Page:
Decorating Easter Eggs can be Fun for All Ages and Makes a Great Family Project

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Pisanki_cEggs were decorated, blessed, exchanged and eaten as part of the rites of spring long before Christian times. Early civilizations held springtime festivals to welcome the sun's rising from its long winter sleep. The Germans began the tradition of emptying egg shells, painting them and decorating with bits of lace, cloth or ribbon so they could be hung on small trees.


By Jennifer Howard

Decorating eggs can be fun for all ages and makes a great family project. If you hide the decorated eggs, put them where they won't come into contact with pets, other animals, birds or lawn chemicals.

After you have found all the hidden eggs, throw out any that are cracked or have been out at room temperature for more than 2 hours. Eat only refrigerated, hard-cooked eggs, with shells intact, within a week of cooking them.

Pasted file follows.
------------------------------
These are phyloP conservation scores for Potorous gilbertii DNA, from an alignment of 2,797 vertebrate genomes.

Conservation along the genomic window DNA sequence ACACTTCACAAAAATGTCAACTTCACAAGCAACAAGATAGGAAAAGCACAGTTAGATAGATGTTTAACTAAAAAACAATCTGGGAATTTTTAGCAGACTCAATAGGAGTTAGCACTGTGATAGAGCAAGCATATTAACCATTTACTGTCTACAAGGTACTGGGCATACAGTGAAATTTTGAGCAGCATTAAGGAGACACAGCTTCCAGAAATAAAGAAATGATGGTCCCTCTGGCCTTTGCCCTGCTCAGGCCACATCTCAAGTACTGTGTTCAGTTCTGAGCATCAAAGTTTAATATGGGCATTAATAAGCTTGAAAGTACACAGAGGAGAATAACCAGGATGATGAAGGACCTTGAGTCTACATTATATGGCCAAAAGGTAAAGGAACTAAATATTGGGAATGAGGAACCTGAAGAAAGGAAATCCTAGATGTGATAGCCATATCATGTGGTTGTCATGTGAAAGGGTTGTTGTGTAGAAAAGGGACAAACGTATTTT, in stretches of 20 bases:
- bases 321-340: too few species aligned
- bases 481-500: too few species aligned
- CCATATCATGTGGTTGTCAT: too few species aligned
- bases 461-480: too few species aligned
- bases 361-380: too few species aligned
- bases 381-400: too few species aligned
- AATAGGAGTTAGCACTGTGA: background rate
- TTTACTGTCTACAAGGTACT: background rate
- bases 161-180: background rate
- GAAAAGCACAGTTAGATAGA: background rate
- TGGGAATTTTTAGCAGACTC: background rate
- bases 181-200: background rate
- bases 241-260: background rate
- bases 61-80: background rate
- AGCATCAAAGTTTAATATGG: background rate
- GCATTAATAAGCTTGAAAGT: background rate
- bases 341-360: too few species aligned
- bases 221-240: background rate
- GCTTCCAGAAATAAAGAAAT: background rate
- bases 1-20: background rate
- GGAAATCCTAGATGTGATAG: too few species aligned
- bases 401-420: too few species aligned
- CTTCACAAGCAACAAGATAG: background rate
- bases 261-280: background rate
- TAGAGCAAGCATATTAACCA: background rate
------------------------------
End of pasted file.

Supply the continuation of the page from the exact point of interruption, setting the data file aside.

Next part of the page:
Hard cook eggs instead of boiling them. Boiling eggs has a tendency to make them rubbery and tough. Eggs that are cooked too long or at too high a temperature can also have those unattractive green rings around the yolks. You need to use a more gentle cooking to make tender eggs without the green rings. Gentle cooking will also help to prevent cracking.

Did you know that the fresher an egg, the harder it is to peel after you cook it? A fresh egg has a small air cell surrounding it and the membranes between the shell and the egg white are quite snug. For eggs that are easier to peel, buy them ahead of time and refrigerate them for a week before you cook them.


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